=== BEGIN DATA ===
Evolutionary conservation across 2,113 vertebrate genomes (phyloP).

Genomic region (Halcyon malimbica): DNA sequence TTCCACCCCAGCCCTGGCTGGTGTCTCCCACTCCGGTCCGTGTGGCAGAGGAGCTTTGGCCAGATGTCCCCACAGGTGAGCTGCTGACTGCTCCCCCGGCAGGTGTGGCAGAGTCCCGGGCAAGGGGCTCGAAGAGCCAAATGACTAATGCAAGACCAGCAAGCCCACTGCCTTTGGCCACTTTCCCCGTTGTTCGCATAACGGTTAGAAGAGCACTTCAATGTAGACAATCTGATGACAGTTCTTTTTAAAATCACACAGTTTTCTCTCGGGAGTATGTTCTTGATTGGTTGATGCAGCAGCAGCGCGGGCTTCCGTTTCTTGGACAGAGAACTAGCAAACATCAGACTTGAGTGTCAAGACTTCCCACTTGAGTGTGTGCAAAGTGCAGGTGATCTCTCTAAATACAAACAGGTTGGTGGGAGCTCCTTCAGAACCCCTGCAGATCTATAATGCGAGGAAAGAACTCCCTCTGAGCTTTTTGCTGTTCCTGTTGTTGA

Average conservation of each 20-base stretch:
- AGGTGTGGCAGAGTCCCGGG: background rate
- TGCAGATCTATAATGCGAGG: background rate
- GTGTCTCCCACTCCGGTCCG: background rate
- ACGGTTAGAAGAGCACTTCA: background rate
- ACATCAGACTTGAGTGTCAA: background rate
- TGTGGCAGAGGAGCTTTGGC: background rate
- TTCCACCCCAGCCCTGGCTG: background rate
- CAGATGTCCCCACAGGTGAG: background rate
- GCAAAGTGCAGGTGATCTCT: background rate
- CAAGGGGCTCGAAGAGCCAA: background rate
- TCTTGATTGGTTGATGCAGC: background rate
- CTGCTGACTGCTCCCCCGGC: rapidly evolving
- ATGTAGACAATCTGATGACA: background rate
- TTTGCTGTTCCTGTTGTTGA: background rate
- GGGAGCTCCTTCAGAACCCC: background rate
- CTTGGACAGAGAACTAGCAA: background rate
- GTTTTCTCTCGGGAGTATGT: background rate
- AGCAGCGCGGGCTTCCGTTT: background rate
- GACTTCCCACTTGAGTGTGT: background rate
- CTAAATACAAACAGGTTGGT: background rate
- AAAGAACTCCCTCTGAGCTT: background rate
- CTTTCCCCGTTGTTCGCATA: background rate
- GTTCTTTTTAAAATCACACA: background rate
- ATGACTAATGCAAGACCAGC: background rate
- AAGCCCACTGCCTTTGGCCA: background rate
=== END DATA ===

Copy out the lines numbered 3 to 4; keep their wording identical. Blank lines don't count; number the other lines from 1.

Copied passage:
Average conservation of each 20-base stretch:
- AGGTGTGGCAGAGTCCCGGG: background rate